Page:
“The third case, the long pause in assigning someone to Washington, is simply due to administrative factors,” one RAW officer said, adding that it “will be addressed soon”.

The murder ‘plot’ itself, the officer insisted, did not involve RAW and while the inquiry will show if any or some individuals acted “on an unauthorised basis”, the organisation can’t be blamed.

Prosecutors in the United States have claimed that ethnic-Punjabi alleged drug dealer Nikhil Gupta was offered up to $150,000 by an individual claiming to work for the Indian intelligence services to arrange the murder of an unnamed Khalistan lawyer and activist.

Though the indictment does not name the purported victim or the Indian intelligence service, government sources have told ThePrint that US officials told interlocutors in New Delhi that RAW conspired to assassinate top Khalistan activist and lawyer Gurpatwant Singh Pannun.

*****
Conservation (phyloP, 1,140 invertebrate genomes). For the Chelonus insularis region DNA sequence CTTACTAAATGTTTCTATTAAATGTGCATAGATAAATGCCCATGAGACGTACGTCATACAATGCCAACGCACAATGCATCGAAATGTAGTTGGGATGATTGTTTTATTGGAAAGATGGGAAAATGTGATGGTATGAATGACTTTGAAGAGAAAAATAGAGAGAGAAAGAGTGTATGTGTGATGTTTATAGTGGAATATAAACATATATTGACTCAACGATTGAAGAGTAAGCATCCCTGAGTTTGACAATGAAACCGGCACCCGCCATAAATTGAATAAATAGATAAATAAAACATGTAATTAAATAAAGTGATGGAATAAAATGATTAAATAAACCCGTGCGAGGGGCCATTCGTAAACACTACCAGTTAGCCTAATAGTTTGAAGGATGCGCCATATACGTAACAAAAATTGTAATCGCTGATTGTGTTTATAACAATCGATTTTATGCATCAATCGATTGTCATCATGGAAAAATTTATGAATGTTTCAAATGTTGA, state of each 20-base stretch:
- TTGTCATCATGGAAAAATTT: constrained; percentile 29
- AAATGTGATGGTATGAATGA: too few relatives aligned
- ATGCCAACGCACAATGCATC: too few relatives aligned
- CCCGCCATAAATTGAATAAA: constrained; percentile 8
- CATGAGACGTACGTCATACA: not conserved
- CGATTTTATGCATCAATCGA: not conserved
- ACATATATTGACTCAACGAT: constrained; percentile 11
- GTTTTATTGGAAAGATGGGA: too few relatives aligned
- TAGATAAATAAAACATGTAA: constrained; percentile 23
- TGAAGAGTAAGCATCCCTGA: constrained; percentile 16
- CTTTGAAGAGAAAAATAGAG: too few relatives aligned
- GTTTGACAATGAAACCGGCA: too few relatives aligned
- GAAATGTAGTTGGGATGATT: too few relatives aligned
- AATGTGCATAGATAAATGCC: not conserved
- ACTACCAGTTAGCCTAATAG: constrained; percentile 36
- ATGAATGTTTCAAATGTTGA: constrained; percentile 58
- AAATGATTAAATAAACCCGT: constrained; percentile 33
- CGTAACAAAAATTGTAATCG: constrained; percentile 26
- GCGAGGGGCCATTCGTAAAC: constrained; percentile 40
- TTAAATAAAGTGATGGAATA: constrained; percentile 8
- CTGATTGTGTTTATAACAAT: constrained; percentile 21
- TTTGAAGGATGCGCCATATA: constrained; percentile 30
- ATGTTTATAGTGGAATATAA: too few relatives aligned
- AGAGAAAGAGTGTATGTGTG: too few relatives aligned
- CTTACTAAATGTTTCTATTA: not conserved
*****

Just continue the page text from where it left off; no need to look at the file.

Following the gangland-style killing of alleged Khalistan terrorist Hardeep Singh Nijjar in June, The Washington Post revealed Wednesday that US National Security Advisor Jake Sullivan and Central Intelligence Agency (CIA) director William Burns had met with their counterparts in India earlier this year to demand accountability in the case.

The expulsion of the RAW officer in San Francisco, Indian government sources said, was intended to underline their message that the US would not cooperate with Indian intelligence if the agency continued offensive operations in the West, an Indian intelligence officer familiar with the case said.

Even though national security officials in the UK gave no reasons for asking for the removal of the RAW officer from London, a second officer noted, the action seemed to be of a symbolic nature, since it targeted the junior of two so-called “disclosed” positions at the High Commission of India in the city, whose status as intelligence officers is known to the host government.

According to the source, British intelligence had, however, voiced unhappiness on several occasions over the increasing involvement of RAW in Sikh diasporic politics in the country under former chief Goel, a Punjab-cadre IPS officer who served in operations against Khalistan terrorists before joining RAW.